To understand the current situation in Iraq — the evolving and
complex conflicts there, and the fear and resilience of its Christians —
one has to understand its past, which is often ignored or unknown in
the West, said a former papal representative to the country.
“History is itself a victory over ignorance, marginalization and
intolerance; it is a call for respect and to not repeat the mistakes of
the past,” said Cardinal Fernando Filoni in his book, “The Church in
The book is also “a testimonial” to the victims of “the Islamic
terrorism of ISIS,” he told the Christians and non-Christians he met
when Pope Francis sent him as his personal representative to encounter
and pray with these shaken communities that fled the Islamic State.
That brief visit in 2014 was a homecoming of sorts.
The Italian cardinal, now 71, lived in Iraq during a time of great
tension and turmoil. St. John Paul II made him the apostolic nuncio —
the pope’s diplomatic representative — to Iraq and Jordan in January
2001. Several months later, after 9/11, the United States administration
started building pressure against Iraq, pushing for military action.
St. John Paul firmly opposed military intervention and, despite the
fact that he sent peace-seeking missions to Washington and Baghdad, the
United States attacked.
“Not even the stern warning of the saint-pope could deter President
George W. Bush from his purpose,” the cardinal wrote. He said the day of
the invasion, March 19, 2003, became “a very sad day for Iraq and for
the whole world.”
The nunciature never shut down, not even during the airstrikes and occupation or the ensuing chaos of looting and revenge.
It was during his tenure there in Baghdad, which ended in 2006, that
Cardinal Filoni went through the nunciature’s archives, which housed “a
rich history” of documentation and letters, detailing the history of the
Vatican’s diplomatic relations with Iraq and the establishment of an
episcopal see in Baghdad in the 16th century.
“Naturally, this caught my eye,” he said, and the idea for a book emerged there in the wealth of material buried in an archive.
The book’s chapters take a historical overview of the church’s long
presence in Mesopotamia, dating back to the time of St. Thomas the
Apostle, and looks at how the expanding early Christian communities
there evolved, faced internal divisions and challenges, and still shared
their unique gifts.
Looking at the church’s journey in the past also made him realize:
“This is unknown to us. And so I thought, writing a book that traced,
especially for us in the West, the birth, the evolution of this history
up to present day could be … of service to Christianity in the Middle
East, particularly in Mesopotamia, which is suffering because of
expulsions, persecution or discrimination.”
Published first in Italian in 2015, The Catholic University of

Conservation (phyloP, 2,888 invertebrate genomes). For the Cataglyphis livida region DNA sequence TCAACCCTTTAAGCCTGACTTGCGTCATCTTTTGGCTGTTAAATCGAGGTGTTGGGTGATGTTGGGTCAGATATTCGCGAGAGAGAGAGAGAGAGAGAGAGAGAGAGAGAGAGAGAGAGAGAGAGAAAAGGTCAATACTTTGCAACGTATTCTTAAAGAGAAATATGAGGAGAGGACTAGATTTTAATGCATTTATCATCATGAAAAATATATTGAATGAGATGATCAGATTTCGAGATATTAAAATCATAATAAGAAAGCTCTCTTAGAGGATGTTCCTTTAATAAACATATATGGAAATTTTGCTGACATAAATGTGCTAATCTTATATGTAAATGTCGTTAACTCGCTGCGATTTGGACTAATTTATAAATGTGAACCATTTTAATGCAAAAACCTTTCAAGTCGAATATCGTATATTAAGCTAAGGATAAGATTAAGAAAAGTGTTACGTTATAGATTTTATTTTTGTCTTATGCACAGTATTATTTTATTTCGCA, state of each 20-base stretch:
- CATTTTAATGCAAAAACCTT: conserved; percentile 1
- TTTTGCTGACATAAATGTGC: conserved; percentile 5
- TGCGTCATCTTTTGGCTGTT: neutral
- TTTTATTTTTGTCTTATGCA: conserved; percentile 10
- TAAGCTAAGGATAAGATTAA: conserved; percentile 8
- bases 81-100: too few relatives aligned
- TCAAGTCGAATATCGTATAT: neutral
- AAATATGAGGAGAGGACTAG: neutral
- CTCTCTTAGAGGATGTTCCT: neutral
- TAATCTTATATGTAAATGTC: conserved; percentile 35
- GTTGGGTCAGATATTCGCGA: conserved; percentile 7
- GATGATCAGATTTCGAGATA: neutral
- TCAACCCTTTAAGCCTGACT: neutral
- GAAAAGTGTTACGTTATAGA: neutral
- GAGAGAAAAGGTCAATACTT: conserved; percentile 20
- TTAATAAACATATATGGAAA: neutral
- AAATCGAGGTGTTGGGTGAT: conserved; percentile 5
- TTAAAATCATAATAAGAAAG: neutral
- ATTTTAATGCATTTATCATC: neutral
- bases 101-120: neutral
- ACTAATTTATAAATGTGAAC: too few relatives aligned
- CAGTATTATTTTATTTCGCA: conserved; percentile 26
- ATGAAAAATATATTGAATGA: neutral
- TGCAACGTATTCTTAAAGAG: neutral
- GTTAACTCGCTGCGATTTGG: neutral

America Press is releasing the English edition toward the end of July in
the United States and in mid-August in the United Kingdom.
The cardinal spoke to Catholic News Service in Rome during an
interview at the Congregation for the Evangelization of Peoples, where
he has served as prefect since 2011.
The book looks particularly at how minorities and the country as a
whole suffered invasions, despots and Western hegemony, and yet
tenaciously held on to its cultures and religious identities.
“In order to defend their identity within this great sea of Islam,
Christians had to withdraw into themselves, keeping their own language,
which dates back to the time of Jesus, that is, Aramaic,” he said.
While, over the centuries, the everyday spoken language developed into
different dialects, the liturgy still maintained the original form of
ancient Aramaic, he added.
Even though Christians held on to their traditions and culture, they
were “truly open” and didn’t ignore the world around them, learning and
speaking Arabic, for example, he said.
This kind of everyday contact between Christians and their Muslim
neighbors also led to a sharing of ideas, influence and mutual respect
on the local level, Cardinal Filoni said.
For example, he recalled when he lived in Baghdad, he visited a church dedicated to Mary in a predominantly Muslim neighborhood.
“I was astounded by the fact that the walls of this church were
dirty” with what looked like handprints smudged everywhere, he said.
When he asked church members, “‘Why don’t you clean this?’ They said
‘No! Because these are the signs of the Muslim women who come to pray to
Mary, mother of Jesus, and as a sign of their prayer, they leave an
imprint of their hand.'”
Since Mary is revered by Muslims, he said many expectant mothers visit this church to pray to her for protection.
“This influence, for example of Mary, in people’s daily lives” and
similar devotions to prayer, fasting and charity, fostered closer
relationships, mutual respect and understanding between Christians and
Muslims, he said.
“A modern Iraq, full of history, of possibility and responsibility —
not least because of its huge oil resources, which continue to be a
source of discord, jealousy, envy, and oppression — should be defended,
helped, and supported more than ever,” the cardinal concludes in his
While the primary responsibility for allowing Muslim, Christian and
other minorities to return to their country and help build its future
belongs to Iraq’s three largest communities — Shi’ites, Sunnis and Kurds
— the rest of the world is also “in some way responsible for this
crisis,” he told CNS.
“We all have to assume responsibility to rebuild, which is very difficult, because once people emigrate, they very rarely go back,” he said. “But if we can still preserve the
coexistence of these even small communities (that remain), this will
benefit peace, which is essential so that Christians don’t keep leaving
behind this ancient land so rich in culture, tradition and history.”